Rafael; Araruna, Morrison, Moore, Richards; Rinomhota, Laurent; Meite, Olise, Ejaria; Joao.
Straight from the off, it was clear that Reading’s “non-negotiables” would again be on display – their commitment, work rate and enthusiasm to defend as a team needed in even larger amounts against a Cardiff City side prone to pressuring sides with long balls into the box.
Reading were slightly more pinned back from these set plays than usual, as even from throw-ins Lucas Joao made his way back to try to ensure that the Royals’ run without conceding continued for another 90 minutes. In attacking play, the forward also needed to drop in slightly at times (into the number 10 area) into a congested midfield (due to high pressure from both sides) to help link the play.
From long balls forwards, he was able to hold up the play and bring any ball down with ease, showcasing some fantastic first-time touches. When Reading had more space on the ball though, he could position himself closer to the edge of Cardiff’s defence, making runs in behind and pressurising the back line and goalkeeper into potential mistakes.
Although again Reading did not (and did not need to) dominate possession, the quality of passing round the back shone more than was actually noticed. Both Rafael and his defenders were able to build up the play without ever (from memory) giving the ball away in a dangerous area.
However, just in front of them, Andy Rinomhota and Josh Laurent impressed even more. Dropping in to provide options, sharply zipping passes around to the full backs, moving from touchline to touchline to move the ball away from and evade capture from Cardiff’s midfield – both these men are transitioning play from defence to midfield and ensuring that this side do not constantly give the ball away cheaply – something that was prevalent last season.
Interestingly, when Rafael would opt to kick long, both centre backs would race forwards in order for both the defence to push up (and not play anyone onside). But as well as this, it’s hard not to think that it may also be a sign of the energy of this side and their commitment to press and win second balls as quickly as possible.
There was one noticeable occasion when Reading were slow to this press of the battling Cardiff midfield, resulting in the free time to play in Kieffer Moore (who was running the channels for some strange reason – or perhaps because Cardiff did not have a man who could occupy the space in between the centre backs and midfielders for a knockdown) to cross for Leandro Bacuna – his attempt saved.
None of the midfield men, nor the defence, became frustrated either. Cardiff were buying cheap free kicks in order for opportunities to put the ball into the box, but still there were rarely any rash tackles borne out of frustration, excluding the odd calculated one to stop a counter attack. Full backs Omar Richards and Felipe Araruna were winning free kicks themselves, being niggly and showing industry, rarely losing the ball unless fouled.
Further up the pitch, Reading did not create as many chances early on as in the second half. However, with Yakou Meite and Lucas Joao, there was always a secondary option to just playing the ball through the lines. Meite playing off the right meant that he could make runs across and behind the centre backs, something he tried to do on a few occasions. On one of these, a long ball from Moore over the top, he was almost able to catch Alex Smithies out with a header – using his physicality and striker’s instinct to his advantage.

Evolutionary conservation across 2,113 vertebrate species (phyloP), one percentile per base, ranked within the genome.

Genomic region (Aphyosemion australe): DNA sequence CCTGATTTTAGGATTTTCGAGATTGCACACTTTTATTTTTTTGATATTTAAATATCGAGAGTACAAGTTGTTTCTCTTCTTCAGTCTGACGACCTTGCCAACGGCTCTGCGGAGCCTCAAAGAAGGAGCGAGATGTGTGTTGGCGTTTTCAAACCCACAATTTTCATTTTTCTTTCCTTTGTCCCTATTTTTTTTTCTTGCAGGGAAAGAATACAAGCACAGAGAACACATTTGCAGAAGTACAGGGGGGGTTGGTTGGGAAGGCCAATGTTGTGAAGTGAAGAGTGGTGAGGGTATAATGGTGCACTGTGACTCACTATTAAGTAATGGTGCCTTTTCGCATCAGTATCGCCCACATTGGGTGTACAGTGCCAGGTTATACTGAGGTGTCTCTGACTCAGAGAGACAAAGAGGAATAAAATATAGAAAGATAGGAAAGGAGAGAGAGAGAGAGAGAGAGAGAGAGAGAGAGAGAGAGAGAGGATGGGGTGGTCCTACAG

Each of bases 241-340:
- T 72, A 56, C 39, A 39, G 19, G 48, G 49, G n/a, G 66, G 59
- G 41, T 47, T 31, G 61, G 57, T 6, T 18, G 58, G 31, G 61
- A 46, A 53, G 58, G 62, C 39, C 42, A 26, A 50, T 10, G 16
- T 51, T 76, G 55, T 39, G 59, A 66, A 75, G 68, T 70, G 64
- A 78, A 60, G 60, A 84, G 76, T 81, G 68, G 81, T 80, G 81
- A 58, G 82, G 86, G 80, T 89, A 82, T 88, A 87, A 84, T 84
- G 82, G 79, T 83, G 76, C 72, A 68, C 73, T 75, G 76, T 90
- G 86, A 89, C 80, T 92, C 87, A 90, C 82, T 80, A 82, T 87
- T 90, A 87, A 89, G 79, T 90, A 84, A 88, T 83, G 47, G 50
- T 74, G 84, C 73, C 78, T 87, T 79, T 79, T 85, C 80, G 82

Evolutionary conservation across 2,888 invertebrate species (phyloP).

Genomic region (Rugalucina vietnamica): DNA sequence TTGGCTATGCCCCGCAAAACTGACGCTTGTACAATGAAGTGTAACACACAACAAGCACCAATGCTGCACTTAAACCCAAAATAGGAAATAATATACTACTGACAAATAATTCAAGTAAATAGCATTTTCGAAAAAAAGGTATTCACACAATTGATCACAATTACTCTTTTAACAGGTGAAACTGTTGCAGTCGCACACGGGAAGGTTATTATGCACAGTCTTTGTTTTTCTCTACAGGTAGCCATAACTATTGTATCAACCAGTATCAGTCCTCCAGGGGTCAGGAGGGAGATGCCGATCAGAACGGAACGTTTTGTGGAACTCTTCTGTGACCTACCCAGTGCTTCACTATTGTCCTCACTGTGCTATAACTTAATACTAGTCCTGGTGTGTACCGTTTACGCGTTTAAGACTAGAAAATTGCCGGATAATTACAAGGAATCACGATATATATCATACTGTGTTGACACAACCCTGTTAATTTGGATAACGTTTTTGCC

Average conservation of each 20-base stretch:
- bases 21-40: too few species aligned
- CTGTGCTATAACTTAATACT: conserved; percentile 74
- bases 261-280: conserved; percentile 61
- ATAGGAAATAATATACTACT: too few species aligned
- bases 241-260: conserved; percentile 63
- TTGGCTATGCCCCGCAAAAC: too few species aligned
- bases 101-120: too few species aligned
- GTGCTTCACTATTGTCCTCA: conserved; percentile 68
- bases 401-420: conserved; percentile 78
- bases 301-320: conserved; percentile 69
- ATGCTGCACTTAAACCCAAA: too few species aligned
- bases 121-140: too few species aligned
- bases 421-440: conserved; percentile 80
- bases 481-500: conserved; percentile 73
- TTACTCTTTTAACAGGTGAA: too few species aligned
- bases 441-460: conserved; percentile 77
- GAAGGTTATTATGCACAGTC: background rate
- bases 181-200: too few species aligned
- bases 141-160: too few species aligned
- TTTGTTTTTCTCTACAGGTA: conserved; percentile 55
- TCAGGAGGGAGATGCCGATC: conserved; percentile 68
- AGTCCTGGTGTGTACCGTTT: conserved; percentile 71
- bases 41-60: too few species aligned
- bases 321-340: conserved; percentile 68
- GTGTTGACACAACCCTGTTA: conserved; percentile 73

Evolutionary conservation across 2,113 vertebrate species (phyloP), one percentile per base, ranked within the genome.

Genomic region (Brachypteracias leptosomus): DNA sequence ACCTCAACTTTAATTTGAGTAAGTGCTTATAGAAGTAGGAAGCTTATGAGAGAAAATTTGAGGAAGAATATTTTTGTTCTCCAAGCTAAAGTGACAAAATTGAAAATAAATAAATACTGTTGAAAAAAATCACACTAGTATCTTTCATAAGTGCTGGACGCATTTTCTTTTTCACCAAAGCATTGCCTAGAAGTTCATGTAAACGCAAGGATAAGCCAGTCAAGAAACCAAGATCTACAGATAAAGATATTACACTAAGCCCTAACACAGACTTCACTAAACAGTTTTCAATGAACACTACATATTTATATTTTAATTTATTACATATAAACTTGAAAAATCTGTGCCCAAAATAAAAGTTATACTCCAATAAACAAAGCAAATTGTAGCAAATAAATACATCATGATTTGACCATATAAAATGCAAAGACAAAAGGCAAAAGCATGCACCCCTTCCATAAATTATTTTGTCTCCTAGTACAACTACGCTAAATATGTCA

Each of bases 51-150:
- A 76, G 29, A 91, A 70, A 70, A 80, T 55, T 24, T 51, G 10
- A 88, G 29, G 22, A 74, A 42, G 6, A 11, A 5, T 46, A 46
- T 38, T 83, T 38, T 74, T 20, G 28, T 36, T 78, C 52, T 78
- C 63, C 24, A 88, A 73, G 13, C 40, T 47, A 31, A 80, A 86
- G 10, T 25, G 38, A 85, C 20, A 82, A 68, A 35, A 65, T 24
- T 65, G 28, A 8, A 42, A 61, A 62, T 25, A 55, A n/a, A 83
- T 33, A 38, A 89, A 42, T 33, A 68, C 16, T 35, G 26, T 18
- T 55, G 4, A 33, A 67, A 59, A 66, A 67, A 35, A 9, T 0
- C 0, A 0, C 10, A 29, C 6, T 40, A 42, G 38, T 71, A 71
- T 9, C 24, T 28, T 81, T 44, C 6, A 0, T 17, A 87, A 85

When playing against physical sides who enjoy throwing limbs about, what can be more effective in attacking situations for playmakers is moving the ball around with speed, rather than trying to take the ball past every man (not including Joao, who can also, along with everything else, hold off a man with ease – see his goal in this game).
5️⃣ for the season for Lucas João!— Reading FC (@ReadingFC) September 27, 2020
Power, trickery, and a ⓑⓞⓞⓜⓘⓝⓖ finish! pic.twitter.com/mVJhK4B6ZV
Coupled with the fact that the referee allowed many a foul on a red shirt to go unpunished, a few first-half attacks were stunted when Ovie Ejaria would take too long to release the ball or Michael Olise was muscled off of it. With the intelligent movement of Joao, the correct decisions in these areas will only results in key chances – something we are seeing a lot of, with few (if any) pointless attempts on goal.
Olise himself was able to switch positions with Ejaria at time and also drift over to the right-hand side, showing his versatility again and deliver balls into the box; both he and Araruna showing excellent delivery. This mainly occurred in the second half, and it was in this period where spaces opened up in the middle of the park, something that hugely benefits the Royals’ attackers. Despite some strangely slow counter attacks, the resignation at time of the Cardiff midfield (especially when Meite nutmegged one in slow motion) caused most of this half to be comfortable for Reading.
Despite being too static on one occasion, positioning himself too close to Richards instead of picking up on the danger from a Cardiff man on the edge of the box – resulting in Will Vaulks almost levelling things up at 1-0 – Olise had yet another fantastic game in which he added to his goal involvement tally, showing just why Reading are so threatening from set pieces (4/6 league goals from them).
After Lee Tomlin struck from a corner it was backs against the wall for the visitors for the remainder of the game, but Reading were able to show a different side to themselves. With both Tom’s Holmes and McIntyre on the pitch at this point, every man dug in to secure another win while still even showing threat on the counter, if not totally the drive to finish the tie off. Demonstrating an ability to defend as well as score from set plays, Reading are really showing more dimensions to themselves than in any other season gone by for a long time.